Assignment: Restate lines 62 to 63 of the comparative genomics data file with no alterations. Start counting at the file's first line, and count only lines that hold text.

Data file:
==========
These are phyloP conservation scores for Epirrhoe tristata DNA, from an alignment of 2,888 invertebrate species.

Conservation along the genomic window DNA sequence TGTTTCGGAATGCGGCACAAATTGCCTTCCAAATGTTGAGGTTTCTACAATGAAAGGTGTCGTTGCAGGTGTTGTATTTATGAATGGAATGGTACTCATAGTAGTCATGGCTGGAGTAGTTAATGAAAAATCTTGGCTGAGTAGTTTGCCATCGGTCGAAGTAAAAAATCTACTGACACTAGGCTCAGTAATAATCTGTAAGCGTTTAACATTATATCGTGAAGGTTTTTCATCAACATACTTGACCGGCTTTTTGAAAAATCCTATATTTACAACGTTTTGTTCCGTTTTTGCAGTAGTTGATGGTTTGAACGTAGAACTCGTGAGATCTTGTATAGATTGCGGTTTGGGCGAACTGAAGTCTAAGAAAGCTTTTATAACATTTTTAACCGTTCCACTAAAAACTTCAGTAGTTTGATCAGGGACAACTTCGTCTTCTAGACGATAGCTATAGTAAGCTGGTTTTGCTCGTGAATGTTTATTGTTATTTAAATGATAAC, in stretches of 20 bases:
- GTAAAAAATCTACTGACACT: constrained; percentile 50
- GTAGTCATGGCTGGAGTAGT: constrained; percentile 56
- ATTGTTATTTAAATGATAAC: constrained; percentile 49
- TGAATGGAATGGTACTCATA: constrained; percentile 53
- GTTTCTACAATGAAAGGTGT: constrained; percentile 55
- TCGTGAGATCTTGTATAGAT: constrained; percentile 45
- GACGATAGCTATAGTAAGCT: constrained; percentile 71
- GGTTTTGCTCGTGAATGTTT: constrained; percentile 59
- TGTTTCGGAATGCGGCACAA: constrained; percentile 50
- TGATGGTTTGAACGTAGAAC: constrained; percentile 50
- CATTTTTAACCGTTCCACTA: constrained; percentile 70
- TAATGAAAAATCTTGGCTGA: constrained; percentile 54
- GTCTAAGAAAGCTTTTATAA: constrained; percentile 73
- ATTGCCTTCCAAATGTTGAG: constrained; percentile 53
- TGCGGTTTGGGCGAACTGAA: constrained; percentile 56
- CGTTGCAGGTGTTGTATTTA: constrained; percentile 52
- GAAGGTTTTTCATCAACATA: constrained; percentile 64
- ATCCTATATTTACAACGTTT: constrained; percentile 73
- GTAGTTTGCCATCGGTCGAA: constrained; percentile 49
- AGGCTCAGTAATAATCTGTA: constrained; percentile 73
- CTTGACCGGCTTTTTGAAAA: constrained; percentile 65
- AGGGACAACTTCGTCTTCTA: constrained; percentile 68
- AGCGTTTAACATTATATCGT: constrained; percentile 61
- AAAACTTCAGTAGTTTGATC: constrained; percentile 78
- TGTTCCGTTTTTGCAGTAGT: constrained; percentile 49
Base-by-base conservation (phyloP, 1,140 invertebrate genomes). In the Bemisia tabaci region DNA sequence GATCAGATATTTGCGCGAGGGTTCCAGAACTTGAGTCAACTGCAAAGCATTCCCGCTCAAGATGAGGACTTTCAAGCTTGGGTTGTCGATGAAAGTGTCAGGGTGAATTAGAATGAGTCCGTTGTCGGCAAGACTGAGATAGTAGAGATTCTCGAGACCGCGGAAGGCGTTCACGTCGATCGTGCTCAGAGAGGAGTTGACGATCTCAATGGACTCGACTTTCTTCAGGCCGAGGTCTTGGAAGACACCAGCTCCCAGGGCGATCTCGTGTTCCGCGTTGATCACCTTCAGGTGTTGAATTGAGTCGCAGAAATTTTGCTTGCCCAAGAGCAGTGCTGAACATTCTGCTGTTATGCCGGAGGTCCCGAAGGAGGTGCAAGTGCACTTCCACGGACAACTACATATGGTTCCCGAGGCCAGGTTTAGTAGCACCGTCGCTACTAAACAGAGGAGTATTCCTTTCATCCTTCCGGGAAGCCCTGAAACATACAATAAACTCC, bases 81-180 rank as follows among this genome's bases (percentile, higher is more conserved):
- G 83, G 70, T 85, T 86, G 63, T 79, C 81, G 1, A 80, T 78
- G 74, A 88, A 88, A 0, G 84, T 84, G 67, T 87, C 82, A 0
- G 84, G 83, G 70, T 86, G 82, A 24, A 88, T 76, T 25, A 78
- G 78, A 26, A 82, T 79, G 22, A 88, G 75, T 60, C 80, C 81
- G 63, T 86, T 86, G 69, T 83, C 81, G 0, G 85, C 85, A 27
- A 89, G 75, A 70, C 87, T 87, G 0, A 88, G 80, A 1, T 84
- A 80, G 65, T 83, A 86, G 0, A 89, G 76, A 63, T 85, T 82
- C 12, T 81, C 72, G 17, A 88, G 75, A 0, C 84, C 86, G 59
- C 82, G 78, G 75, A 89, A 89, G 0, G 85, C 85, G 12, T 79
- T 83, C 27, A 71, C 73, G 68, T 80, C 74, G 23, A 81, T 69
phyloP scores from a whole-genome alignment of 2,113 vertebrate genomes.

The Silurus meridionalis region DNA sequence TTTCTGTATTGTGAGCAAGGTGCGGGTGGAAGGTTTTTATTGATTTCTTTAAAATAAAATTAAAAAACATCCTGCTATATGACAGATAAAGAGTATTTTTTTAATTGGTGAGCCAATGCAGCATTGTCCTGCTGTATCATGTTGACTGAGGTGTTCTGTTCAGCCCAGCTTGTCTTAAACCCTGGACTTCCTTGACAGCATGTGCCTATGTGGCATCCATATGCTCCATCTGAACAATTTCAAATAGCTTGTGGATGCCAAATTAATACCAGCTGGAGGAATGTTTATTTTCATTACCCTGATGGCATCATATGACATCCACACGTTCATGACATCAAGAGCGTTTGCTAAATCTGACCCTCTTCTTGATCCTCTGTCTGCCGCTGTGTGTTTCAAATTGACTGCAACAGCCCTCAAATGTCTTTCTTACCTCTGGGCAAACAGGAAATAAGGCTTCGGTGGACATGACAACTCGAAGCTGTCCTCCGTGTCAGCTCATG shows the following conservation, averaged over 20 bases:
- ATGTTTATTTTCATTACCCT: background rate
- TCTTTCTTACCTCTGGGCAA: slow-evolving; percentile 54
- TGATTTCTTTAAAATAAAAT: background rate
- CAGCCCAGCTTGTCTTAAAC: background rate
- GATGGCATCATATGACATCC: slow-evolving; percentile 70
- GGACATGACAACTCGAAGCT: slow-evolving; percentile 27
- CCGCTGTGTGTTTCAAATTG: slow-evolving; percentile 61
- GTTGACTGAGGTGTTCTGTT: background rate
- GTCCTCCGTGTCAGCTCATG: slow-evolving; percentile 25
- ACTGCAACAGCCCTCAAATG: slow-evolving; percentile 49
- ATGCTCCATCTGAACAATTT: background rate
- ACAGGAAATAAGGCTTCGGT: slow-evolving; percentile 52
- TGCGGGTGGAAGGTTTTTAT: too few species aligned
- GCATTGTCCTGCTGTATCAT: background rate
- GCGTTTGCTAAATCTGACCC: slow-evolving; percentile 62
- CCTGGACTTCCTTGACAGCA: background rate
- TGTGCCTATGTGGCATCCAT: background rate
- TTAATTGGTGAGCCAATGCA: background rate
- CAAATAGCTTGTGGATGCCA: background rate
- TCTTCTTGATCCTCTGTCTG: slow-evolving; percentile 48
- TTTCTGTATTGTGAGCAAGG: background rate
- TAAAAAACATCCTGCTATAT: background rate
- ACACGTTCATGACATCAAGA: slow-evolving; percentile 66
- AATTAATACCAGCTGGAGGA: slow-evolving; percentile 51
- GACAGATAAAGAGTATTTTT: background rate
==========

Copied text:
- TAAAAAACATCCTGCTATAT: background rate
- ACACGTTCATGACATCAAGA: slow-evolving; percentile 66